The family and friends of a 34-year-old woman who died in a fiery crash on the Queen Elizabeth Way last week are trying to make sure their final memories are not those of tragedy—instead they hope to honour her love of art and passion for saving the planet.
Niagara-resident Elena Kulikova was driving her car in the eastbound lanes of the QEW in Oakville around 11 p.m. on Thursday when her vehicle was involved in a collision with a tractor trailer. Police said her car became pinned between a concrete barrier and the trailer, which had caught fire.
She was found deceased inside her burnt-out car by emergency crews. Elena Kulikova’s sister said that her dog was also inside the vehicle at the time and passed away.
A celebration of life was held on Sunday at 154 Shuter Street—the first place where Elena Kulikova displayed her artwork. The room was full of flowers and paintings, and a group fo performers, led by Elena Kulikova’s boyfriend on vocals, performed a heartfelt rendition of “Purple Rain.”
A photograph of Elena Kulikova is displayed at her celebration of life at 154 Shuter Street. (CTV News Toronto)
Much of the art on display was that of Elena Kulikova’s and had been painted over the last year. She recently began to explore abstract art while overcoming a difficult and painful divorce and her sister said the process helped her heal. Her sister said that she often used art as a form of healing.
“I think she was her very best this past year. Me and my parents were saying that maybe she was preparing her soul to be taken,” Kristina Kulikova said.
At the same time, Kristina Kulikova said that her sister was “ambitious” and “feisty.”
“She continuously wanted to leave this world a better place and be herself a better human,” she said. “Elena would have loved this. She wanted everyone to sing … She wouldn’t want everyone somber and sad, that wasn’t who she was.”
Artwork is displayed at a celebration of life for Elena Kulikova, who died in a collision on the QEW last week. (Nick Dixon/CTV News Toronto)
Elena Kulikova was an artist and a philanthropist. She was an ambassador with Plastic Oceans Canada and donated a portion of the money she made from selling her paintings to the foundation.
Her sister said that she would get frustrated if anyone brought plastic inside her home and was devastated by the fires in the Amazon.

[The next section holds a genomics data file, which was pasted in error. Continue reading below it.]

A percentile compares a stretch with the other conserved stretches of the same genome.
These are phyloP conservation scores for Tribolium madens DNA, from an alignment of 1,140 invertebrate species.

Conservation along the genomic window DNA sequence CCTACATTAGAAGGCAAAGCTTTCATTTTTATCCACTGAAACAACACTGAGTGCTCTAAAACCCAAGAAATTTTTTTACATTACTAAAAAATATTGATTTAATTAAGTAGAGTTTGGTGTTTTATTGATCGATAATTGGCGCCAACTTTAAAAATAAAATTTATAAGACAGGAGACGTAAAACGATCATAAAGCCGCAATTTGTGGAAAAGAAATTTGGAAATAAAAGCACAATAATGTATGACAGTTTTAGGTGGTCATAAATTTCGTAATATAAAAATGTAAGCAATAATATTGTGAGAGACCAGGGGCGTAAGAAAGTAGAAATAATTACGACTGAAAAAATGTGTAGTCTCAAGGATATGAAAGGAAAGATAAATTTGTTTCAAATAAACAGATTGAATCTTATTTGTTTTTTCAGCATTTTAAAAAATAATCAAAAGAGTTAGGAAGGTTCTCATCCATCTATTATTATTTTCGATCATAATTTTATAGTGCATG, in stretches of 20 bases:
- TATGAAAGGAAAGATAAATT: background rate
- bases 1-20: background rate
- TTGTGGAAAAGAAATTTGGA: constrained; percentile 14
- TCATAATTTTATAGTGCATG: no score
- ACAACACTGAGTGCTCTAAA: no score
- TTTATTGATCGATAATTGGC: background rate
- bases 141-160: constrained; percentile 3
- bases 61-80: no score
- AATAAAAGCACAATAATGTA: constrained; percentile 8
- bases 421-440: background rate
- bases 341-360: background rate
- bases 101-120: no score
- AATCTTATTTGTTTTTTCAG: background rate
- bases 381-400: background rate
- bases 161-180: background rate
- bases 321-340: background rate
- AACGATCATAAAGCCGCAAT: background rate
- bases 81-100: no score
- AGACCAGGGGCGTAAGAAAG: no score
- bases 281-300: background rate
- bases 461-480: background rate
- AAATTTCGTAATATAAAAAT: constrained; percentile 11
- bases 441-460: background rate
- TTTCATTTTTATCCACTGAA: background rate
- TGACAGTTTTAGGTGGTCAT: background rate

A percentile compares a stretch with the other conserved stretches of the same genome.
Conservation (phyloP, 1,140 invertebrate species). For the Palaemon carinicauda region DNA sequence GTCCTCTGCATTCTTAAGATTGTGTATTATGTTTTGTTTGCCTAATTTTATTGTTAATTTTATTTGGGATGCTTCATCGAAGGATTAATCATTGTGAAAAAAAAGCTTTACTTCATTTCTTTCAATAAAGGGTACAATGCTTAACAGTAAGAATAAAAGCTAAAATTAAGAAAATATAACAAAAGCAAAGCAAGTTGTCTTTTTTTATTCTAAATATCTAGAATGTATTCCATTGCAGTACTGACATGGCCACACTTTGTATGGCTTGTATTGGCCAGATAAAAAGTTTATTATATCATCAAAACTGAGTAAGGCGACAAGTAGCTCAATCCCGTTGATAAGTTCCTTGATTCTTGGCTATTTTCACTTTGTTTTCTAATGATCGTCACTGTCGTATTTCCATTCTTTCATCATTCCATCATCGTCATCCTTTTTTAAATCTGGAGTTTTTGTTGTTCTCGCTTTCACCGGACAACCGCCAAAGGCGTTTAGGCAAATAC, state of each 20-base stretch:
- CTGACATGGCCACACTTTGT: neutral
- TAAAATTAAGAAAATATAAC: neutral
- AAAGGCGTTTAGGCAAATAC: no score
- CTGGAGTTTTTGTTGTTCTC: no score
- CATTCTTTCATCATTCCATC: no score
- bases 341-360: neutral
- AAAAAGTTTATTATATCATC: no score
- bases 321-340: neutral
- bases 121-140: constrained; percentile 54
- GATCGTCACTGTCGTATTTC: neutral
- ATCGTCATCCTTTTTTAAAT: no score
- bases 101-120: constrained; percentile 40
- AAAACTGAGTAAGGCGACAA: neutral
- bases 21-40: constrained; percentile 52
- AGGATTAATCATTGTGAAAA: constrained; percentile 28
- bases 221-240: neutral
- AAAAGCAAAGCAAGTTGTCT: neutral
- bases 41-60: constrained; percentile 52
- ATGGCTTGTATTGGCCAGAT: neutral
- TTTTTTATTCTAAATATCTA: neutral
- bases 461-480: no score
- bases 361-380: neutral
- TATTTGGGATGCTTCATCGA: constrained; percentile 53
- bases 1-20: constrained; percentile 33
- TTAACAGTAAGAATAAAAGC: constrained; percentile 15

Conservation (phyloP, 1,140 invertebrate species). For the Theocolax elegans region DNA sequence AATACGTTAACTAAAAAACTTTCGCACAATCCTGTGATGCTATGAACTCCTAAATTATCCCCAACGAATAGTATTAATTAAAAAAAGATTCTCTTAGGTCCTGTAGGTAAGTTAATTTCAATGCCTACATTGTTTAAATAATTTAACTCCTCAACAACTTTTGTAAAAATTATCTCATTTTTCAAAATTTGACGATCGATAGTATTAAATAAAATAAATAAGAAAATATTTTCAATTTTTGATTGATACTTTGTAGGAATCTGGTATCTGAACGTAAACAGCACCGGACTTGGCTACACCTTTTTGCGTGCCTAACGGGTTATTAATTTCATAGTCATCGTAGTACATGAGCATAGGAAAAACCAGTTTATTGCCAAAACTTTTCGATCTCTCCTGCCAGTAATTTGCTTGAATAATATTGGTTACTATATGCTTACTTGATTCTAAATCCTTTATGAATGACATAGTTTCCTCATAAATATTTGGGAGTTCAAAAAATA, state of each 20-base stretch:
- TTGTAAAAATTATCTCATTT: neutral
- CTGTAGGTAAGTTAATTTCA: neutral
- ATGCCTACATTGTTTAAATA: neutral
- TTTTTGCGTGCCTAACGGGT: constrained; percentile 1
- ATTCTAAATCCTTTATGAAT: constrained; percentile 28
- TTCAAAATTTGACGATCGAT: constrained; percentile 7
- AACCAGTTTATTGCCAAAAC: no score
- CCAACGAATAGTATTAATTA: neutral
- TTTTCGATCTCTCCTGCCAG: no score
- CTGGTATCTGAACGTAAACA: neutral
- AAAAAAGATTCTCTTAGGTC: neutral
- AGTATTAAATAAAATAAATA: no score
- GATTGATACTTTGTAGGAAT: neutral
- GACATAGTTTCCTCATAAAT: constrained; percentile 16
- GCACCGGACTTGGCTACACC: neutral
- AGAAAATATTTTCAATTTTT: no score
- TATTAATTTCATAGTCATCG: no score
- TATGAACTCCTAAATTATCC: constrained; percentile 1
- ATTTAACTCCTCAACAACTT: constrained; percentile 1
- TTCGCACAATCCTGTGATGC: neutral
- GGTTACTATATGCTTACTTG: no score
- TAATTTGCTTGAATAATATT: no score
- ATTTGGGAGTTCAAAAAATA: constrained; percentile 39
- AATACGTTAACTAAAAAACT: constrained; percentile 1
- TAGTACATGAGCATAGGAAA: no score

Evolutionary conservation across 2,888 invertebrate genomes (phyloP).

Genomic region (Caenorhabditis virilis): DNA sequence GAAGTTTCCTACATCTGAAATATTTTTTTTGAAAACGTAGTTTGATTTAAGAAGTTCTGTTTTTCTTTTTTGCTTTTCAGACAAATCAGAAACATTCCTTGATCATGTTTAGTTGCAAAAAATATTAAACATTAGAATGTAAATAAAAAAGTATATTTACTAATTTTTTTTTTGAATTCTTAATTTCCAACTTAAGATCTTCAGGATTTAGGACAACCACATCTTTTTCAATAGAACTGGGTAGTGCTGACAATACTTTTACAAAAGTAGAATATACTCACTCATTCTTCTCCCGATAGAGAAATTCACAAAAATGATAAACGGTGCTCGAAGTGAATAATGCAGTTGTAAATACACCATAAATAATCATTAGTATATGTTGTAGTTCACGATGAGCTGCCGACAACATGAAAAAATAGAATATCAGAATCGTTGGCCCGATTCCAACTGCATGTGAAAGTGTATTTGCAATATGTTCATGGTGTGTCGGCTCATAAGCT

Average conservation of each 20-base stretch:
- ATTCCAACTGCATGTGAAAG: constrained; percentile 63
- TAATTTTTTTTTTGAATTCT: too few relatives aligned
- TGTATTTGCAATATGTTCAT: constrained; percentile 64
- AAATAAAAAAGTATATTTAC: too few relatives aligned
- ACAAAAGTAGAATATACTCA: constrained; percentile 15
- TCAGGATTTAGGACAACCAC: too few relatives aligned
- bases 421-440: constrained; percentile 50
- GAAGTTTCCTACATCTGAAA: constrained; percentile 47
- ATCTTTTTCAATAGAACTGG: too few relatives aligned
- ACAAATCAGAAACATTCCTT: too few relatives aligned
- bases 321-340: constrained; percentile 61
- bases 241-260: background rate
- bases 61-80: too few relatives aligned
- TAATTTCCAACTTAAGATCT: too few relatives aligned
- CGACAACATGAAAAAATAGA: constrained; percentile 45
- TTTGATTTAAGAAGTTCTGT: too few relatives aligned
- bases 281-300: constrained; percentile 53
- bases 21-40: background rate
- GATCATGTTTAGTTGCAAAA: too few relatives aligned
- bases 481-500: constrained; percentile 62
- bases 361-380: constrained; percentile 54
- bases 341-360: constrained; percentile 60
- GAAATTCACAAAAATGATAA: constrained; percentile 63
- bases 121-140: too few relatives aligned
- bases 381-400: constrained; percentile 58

“She was devastated by all the animals that were dying,” she said. “On Friday morning, probably about the same time we found out, the rain started to rain in the Amazon rainforest, in places where it shouldn’t have rained.”
" I believe that she left us to go help the planet.”
The news of the rain came from Elena Kulikova’s boyfriend, who said that someone once told him the universe will take people at their peak.
“When I saw the rain in the Amazon in a season when it’s not supposed to rain, it made me feel amazing,” he said. “Selfishly I miss her... but more selflessly I’m so proud of what she’s going to do.”
The celebration of life was also meant to help reset people’s memories after shocking images of the QEW collision began circulating. Video footage from the scene showed the tractor trailer completely in flames. Thick black smoke could be seen emanating from the highway.
A women is dead after a multi-vehicle crash on the QEW near Trafalgar Road. (Sean Leathong / CTV News Toronto)
In one image taken after the crash, a burnt-out car is seen being loaded onto a truck by crews trying to clear the scene.
Elena Kulikova’s best friend said that she doesn’t want those images to be her last memory of her friend.
“We don’t want to just recall the last minute of her life, how unfair and unjust would that be to her life,” Evelyn Bailey said. “I just remember we used to laugh a lot. I think as friends when you connect in that way, it’s the same feeling I feel now, which is why its allowing me to really feel her heart and be ok with the incidents that have unfolded.”
The Kulikova family is still making final arrangements for the funeral and have set up a GoFundMe page to keep her memory alive. A portion of the proceeds collected will be used to support Plastic Oceans Canada.
With files from CTV News Toronto's Nick Dixon